When driver Norris Fedato was two months old, he was taken in by his grandparents, who lived in Bralorne, BC. Bralorne, at that time, was a bustling mining town of about 3,000 that serviced the Bralorne and Pioneer mines. The town was about as remote as any place in Southern BC. The only way in and out was over treacherous Mission Mountain to the rail line at Shalath, where you had to load your vehicle on a rail car that would take you to Lillooet.
This is his story:
I was born in Blairmore, Alberta, and by the time I was two months old, I was living with my grandparents in Bralorne, BC. My Grandpa, Bob Dotto, worked underground at the Bralorne Mine as a timberman. Grandpa Bob was a big man who smoked huge White Owl cigars, and he was, in all respects, my father who didn’t have to be. My Gramma Stephanie, who everyone in our small town called Nanny, was a good old girl who raised me like her son.
A timberman’s job is just like it sounds. They are the ones who put the timbers in place in mines to stop rocks from falling and full cave-in. It is a dangerous job that requires a lot of knowledge and more than a bit of nerve. At that time, there were two mines in the area, Pioneer and Bralorne. In later years they merged and became Bralorne Pioneer Mine. Each mine had a fleet of trucks and its own operating authority.
Bralorne was a booming mine town of around 3,000 people and not only the richest gold mine in Canada’s history, it also had the third-deepest mine shaft in the world.
One day I was sitting in school, looking out the window at the trucks going by when my teacher finally lost it on me and asked, “You like trucks don’t you?”, “Yes, I do.” I said. Then, with more than a little sarcasm in her voice, she said, “Then why don’t you quit school and drive a truck?” So I did. That ended my formal education and began my trucking education, which continues to this day.
My Grandpa taught me how to drive in his 1948 GMC when I was 14 years old. I would deliver stuff around town and haul gravel for the new medical clinic. All we had was a flat deck, so a buddy and I had to shovel the gravel on and off by hand. It was hard work, and we could only manage to do two to three loads a day. I did not get paid for this work, but I got free room and board, and I got to drive a truck which was more than enough pay for me. My Grandpa said I didn’t have to pay room and board until I got a paying job, and that was just fine with me.
There were two cops in town, and they knew I was too young to drive, but whenever they saw me, they would just wag their fingers and shake their heads. Things were different back then in a small town. Everyone knew each other, and some minor misdemeanours were let go. Common sense was a lot more common back then. When I was finally old enough to get my license, I did my road test with a local policeman who knew me well, and he basically just went through the motions to make it legal.
I finally got a paying job delivering groceries around town. I drove a panel truck and stocked shelves, and cleaned up when the deliveries were all done. I made a whopping 95 cents an hour and started paying room and board. I was 16 at the time and would be at the school when they got out for lunch. I would pick up girls from school and drive them around town until I got caught and almost fired for playing instead of working. Small towns are great, but everyone knows you and there is always someone who feels they must let everyone else know.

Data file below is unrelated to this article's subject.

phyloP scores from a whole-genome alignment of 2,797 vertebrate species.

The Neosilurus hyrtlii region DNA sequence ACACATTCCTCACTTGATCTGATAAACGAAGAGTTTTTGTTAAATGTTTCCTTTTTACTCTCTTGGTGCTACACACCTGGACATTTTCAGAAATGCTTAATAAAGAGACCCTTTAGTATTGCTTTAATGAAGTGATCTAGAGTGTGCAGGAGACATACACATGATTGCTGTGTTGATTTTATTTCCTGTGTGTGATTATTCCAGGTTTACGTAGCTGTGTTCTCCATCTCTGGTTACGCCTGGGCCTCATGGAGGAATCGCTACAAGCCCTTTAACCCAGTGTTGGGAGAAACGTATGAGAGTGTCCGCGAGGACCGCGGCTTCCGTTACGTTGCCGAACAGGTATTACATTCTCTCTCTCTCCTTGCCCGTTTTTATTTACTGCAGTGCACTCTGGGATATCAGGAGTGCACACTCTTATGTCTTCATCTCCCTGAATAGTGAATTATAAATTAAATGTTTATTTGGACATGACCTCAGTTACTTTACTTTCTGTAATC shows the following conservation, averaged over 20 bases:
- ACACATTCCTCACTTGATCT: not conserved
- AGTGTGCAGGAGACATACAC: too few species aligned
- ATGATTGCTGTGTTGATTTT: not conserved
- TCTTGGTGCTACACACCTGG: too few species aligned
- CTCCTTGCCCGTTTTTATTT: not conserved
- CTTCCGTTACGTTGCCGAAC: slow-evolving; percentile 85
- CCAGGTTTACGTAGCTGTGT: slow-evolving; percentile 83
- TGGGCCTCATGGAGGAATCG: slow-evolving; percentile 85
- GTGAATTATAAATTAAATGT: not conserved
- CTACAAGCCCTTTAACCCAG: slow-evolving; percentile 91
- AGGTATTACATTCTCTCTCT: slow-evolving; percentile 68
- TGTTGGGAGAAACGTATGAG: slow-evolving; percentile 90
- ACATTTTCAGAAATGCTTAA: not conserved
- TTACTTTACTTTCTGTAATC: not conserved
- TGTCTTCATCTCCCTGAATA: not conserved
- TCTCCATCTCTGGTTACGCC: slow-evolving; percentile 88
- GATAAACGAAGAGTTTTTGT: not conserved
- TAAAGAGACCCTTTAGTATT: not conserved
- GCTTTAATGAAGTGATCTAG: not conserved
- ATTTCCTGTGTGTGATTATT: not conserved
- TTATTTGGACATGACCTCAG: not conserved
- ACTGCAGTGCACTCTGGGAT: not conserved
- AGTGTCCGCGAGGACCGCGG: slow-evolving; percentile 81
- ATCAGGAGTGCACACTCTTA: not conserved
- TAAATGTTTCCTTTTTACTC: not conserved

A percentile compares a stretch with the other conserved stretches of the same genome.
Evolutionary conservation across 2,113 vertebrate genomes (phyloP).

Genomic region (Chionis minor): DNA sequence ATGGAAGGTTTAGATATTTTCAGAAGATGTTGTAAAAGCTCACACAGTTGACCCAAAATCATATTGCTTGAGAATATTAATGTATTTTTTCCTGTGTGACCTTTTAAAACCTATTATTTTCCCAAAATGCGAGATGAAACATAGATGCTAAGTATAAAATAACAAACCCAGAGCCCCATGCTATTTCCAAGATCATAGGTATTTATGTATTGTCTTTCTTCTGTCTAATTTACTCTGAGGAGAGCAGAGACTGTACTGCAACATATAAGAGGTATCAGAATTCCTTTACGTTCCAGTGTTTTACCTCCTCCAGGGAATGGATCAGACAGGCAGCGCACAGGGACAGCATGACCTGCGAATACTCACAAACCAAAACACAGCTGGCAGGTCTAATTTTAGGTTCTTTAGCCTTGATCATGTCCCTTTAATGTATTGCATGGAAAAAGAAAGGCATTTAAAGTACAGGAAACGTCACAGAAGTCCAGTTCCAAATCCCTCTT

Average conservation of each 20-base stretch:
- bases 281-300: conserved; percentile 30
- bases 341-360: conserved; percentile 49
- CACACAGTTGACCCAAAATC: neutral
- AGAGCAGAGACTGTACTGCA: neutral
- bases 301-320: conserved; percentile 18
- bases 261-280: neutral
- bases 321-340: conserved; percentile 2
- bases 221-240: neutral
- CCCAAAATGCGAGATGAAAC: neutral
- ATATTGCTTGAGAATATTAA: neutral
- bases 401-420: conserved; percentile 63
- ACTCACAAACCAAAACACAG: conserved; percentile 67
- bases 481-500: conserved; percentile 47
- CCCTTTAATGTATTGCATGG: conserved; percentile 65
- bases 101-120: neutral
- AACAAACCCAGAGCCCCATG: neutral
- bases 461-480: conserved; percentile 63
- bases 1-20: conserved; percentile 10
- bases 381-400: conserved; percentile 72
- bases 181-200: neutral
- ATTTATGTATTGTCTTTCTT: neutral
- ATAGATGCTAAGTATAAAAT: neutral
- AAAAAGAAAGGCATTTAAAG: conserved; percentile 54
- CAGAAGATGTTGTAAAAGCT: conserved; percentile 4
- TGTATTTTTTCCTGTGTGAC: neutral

Bralorne was pretty remote back then. The Bridge River road from Gold Bridge to Lillooet had not been built, and the only way in or out by car or truck was over Mission Mountain to Shalath. Then you had to put your car or truck on what they called the gas car that the train pulled to Lillooet. They called it the gas car because it was used to transport your car or pickup. Then you could go to east to Kamloops or south to Lytton and through the Fraser Canyon to Vancouver. It was definitely not something you did in a day.
One day, after the road to Lillooet was built, my Grandpa and I went to Princeton to pick up some bunk beds for the mine. It was really foggy out, and he was smoking a cigar, so I asked him if it was foggy out or was it those damn long White Owl cigars he was smoking. He said, “I think it is foggy out there too.” Those cabs were pretty small, and it didn’t take much to fill them up with smoke.
There was always something to do outside when I was young. I spent a lot of time on the lake. I had traded a 1947 Dodge car for a plywood boat with a 3 ½ horsepower motor. After getting into the “pops” one day, I told two of my buddies that I wanted to try water skiing. They said it was a crazy idea because it didn’t have enough power. I said it has to work, I have a 100 feet of rope so they could get the boat up to speed before running out of slack and pulling me. I sat on the dock and gave them the signal to go. They took off, and when they hit the end of the rope, I got a butt full of slivers from the dock, and watched as the transom was torn off the boat. The motor ended up at the bottom of the lake, and my buddies used up just about all the swear words they knew (and they knew a lot – some I don’t think I had even heard before) as they swam to shore.
After about a year and a half of delivering groceries, I went to work for George Thompson, who owned Thompson Motor Cartage. I drove flat decks and vans from the PGE railway at Shalath over Mission Mountain to Bralorne, carrying everything from groceries to steel for the mine. Mission Mountain back then was pretty treacherous, and it still can be today. There are three switchbacks on the mountain’s north side and seven on the south side. On top of that, it was often straight ice. So my boss made up special chains for that run that had 2-inch lugs welded on, and believe me, you needed them to run those switchbacks.